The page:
I recently received notice from Blue Cross of Georgia that my premiums for health care would go from $18 a month to $675 a month (!!) for a total unsubsidized premium of about $2000 a month.
Ouch. I nearly had a heart attack. But as it turns out, it appears the letter was wrong.
I went on the healthcare.gov website to check for alternatives, and it turns out the Blue Cross people were applying last year's subsidy to the new premiums. Turns out this year, we may qualify (MAY - we won't know until we file our taxes in April 2019!) for a subsidy of up to $2000 a month. So the total cost per month is about two bucks.
Of course the site crashed twice and when I clicked on "return to Blue Cross" it bombed out. I finally re-selected my existing plan in the "marketplace" and it renewed it - I guess. I have to make that $2 payment before December 15th for the plan to kick in, and Blue Cross is suppose to "contact me in a few days" to arrange payment. It is all badly done, and if you are not astute and can read pages after pages of documents, you may end up not getting coverage even when you think you have.
But $2 a month sounds great, doesn't it? Well, it is, so long as you, the taxpayer are paying for other people's health insurance - like mine. And it is great so long as I keep my income very, very low, like under $40K a year, which isn't hard to do if you aren't working.
But although it appears I am getting a freebie here (and again, I won't know how much of one until I file my taxes in 2019!) I am cognizant that this is very, very expensive health care, and something is wrong with this system.
We ran up about $7000 in claims this year, due to two hospital visits. This cost us $5000 out-of-pocket. As it turns out, both visits were probably unnecessary. I passed my caterization test with flying colors - well, adequate colors anyway. The net result was I was in typical shape for a middle-aged man who spent the last 30 years behind a keyboard. And no, we don't have a band.
The second was for a CAT scan, because the emergency room nurse practitioner was concerned that maybe my diverticulitis attack was appendicitis (it wasn't) and the old standby of antibiotics and predesone fixed me right up in a day or two. These were things my late doctor could do for one $75 office visit.
Others, of course, have even greater medical needs. Besides people who are really, really sick (cancer patients, motorcycle accidents, whatever) there are people who are just uncomfortable. A neighbor complains they can't sleep at night, so they go to a "sleep lab" to sleep in front of technicians overnight (I am sure that wasn't cheap) and are prescribed a CPAP machine which they use on and off until they get bored with it.
Others are merely depressed and imagine illnesses. They drink to relieve stress, get depressed, and are put on anti-depressants and Ambien. One neighbor binge-eats ice cream at night, while in an Ambien stupor - finding the evidence the next morning, but no recollection of having eaten it. Bizarre.
And then there is the opiate crises. People show up in the emergency room and demand pain killers - as happened while I was in the fisherman's hospital in the thousand islands. The fellow next to me complained about back pain, but didn't want any sort of actual treatment, just a script for pills, Doc, I have to get back to work.
The weird thing about the opiate epidemic is that unlike other drug problems in the past (cocaine, crack, heroin, etc.) the drugs are being sold legally through doctors, and then the cost is charged to Obamacare. We've taken the illegal drug-abuse market and taken it mainstream. People aren't getting their "fix" from the local drug dealer in a "shooting gallery" but rather at the pharmacy at Wal-Mart in tidy little pills. Well, at least initially. It seems most progress to shooting up, over time.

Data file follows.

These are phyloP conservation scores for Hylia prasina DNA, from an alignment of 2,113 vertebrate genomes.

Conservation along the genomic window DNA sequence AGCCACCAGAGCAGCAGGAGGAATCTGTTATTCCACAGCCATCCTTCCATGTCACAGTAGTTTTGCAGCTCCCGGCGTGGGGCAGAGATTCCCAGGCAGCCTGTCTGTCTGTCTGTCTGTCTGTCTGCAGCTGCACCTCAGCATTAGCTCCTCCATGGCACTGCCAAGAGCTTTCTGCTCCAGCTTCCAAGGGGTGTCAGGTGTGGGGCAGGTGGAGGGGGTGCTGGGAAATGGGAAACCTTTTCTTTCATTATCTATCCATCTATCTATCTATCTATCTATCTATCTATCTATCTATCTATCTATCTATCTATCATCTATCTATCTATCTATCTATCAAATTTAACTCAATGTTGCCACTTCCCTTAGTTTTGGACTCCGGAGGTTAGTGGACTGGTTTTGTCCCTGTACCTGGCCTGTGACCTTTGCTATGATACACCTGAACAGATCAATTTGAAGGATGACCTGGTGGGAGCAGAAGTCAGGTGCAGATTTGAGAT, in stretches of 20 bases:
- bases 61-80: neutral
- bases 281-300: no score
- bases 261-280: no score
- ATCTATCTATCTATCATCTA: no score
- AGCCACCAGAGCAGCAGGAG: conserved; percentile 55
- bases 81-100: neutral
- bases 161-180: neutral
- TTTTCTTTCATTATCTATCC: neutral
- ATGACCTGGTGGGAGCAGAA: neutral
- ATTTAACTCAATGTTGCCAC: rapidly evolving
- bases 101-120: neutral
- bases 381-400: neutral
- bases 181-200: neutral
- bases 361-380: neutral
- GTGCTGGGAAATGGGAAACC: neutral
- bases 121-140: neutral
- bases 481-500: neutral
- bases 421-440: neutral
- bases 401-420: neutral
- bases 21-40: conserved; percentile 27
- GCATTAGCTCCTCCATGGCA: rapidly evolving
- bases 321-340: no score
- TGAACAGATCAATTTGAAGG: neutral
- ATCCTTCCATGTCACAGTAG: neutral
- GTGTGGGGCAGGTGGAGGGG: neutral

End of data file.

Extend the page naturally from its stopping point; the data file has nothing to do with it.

The problem with Obamacare was that the plan basically says, "send us the bill" and so doctors and hospitals do just that. There is no incentive to cost-cut or ration medicine, and indeed to even suggest doing so is to be considered a heartless cruel bastard.
My cardiologist/GP wanted this catheterization deal because he "didn't care about costs" and "never looked at bills". I certainly did when I wrote that check to him for five grand. I hope he buys another carbon-fiber bicycle with it. The deal is, of course, that since I failed the stress test, he had to run the other test, or be accused of malpractice. If I keeled over dead in the next 1-6 months, my heirs could come after him for not running the catheterization.
The same is true of the emergency room nurse practitioner. A patient comes in complaining about intestinal pains, well, you'd better be sure you know what is going on. If my appendix burst and I died, the hospital could be sued. So it is a "better safe than sorry" kind of deal, but these tests aren't cheap, of course.
And since Obamacare pays - and pays a lot - there is little incentive to cut costs. In the long-term, these subsidies will probably go away - perhaps sooner rather than later. And when that happens, well, most Americans can't afford $2000 a month for health insurance, and will allow their plans to lapse.
For those covered under employer health plans, well, now you understand why wages have been stagnant for a decade or more. They are paying a lot more to employ you these days - you are just not seeing that in terms of your paycheck. Rather, your benefits, which appear to you to be staying the same (or getting worse) are costing more and more.
Eventually, something has to give. The health industry is already a huge chunk of our GDP. If it starts to dominate our economy, well, we will stop actually making things and end up just treating each other for illnesses, real or imaginary.